For one exuberant decade John Eberson built “atmospheric theaters” that were part architectural history, part circus, and wholly enchanting to the audiences that sat beneath their starry ceilings
For two hundred years the United States patent system has defined what is an invention and protected, enriched, and befuddled inventors. As a tool of corporate growth in a global economy, it is now more important than ever.
As industries expanded, the care and feeding of patents became a key element in corporate strategy.
To the end of his life America’s most infamous traitor believed he was the hero of the Revolution
For a century now it has been a haven to some, an outrage to others—and it is one of the very few social institutions that have survived their founders’ world
The maker of a fine new documentary on the Civil War tells how the medium of film can evoke the emotional reality of history
Famous writers including Emerson, Thoreau, Hawthorne, and the Alcotts turned Sleepy Hollow Cemetery into our country’s first conservation project.
Native American peoples and the lands they possessed loomed large for Washington, from his first trips westward as a surveyor to his years as President.
In his Second Inaugural Address, Abraham Lincoln embodied leading in a time of polarization, political disagreement, and differing understandings of reality.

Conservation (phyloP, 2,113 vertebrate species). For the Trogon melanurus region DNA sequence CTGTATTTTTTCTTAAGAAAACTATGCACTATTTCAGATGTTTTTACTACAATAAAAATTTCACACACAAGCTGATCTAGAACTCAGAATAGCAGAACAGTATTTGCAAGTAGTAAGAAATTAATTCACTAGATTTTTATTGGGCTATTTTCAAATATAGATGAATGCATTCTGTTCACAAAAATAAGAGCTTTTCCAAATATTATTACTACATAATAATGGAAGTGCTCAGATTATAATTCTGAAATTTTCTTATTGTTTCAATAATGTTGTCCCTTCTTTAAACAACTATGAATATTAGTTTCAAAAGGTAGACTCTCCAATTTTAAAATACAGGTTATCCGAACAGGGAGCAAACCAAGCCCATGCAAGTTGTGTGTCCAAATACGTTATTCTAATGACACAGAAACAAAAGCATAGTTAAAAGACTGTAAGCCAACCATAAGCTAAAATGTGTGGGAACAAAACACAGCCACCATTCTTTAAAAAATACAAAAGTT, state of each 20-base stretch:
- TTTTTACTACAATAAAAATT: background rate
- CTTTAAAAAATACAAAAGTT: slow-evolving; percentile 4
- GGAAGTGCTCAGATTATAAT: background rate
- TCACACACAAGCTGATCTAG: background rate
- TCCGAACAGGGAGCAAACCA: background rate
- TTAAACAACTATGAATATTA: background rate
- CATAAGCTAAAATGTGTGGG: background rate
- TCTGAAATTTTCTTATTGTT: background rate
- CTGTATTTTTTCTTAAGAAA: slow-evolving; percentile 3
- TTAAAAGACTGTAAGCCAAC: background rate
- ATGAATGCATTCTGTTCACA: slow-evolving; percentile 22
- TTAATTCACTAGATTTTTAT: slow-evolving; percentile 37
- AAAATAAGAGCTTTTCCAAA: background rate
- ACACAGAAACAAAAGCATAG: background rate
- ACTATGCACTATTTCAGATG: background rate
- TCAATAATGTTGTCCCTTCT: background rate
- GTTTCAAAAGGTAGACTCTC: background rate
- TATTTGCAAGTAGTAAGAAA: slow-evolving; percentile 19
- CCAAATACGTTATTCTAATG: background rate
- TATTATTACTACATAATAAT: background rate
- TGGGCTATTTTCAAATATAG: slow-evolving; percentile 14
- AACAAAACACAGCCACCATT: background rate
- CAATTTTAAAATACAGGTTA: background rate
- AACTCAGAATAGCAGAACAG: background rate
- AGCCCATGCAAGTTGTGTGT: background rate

A hundred years ago, America was rocked by riots, repression, and racial violence.
During Pres. Washington’s first term, an epidemic killed one tenth of all the inhabitants of Philadelphia, then the capital of the young United States.
Now a popular state park, the unassuming geological feature along the Illinois River has served as the site of centuries of human habitation and discovery.
The recent discovery of the hull of the battleship Nevada recalls her dramatic action at Pearl Harbor and ultimate revenge on D-Day as the first ship to fire on the Nazis.
Our research reveals that 19 artworks in the U.S. Capitol honor men who were Confederate officers or officials. What many of them said, and did, is truly despicable.
Here is probably the most wide-ranging look at Presidential misbehavior ever published in a magazine.
When Germany unleashed its blitzkreig in 1939, the U.S. Army was only the 17th largest in the world. FDR and Marshall had to build a fighting force able to take on the Nazis, against the wishes of many in Congress.
Roast pig, boiled rockfish, and apple pie were among the dishes George and Martha enjoyed during the holiday in 1797. Here are some actual recipes.
Born during Jim Crow, Belle da Costa Greene perfected the art of "passing" while working for one of the most powerful men in America.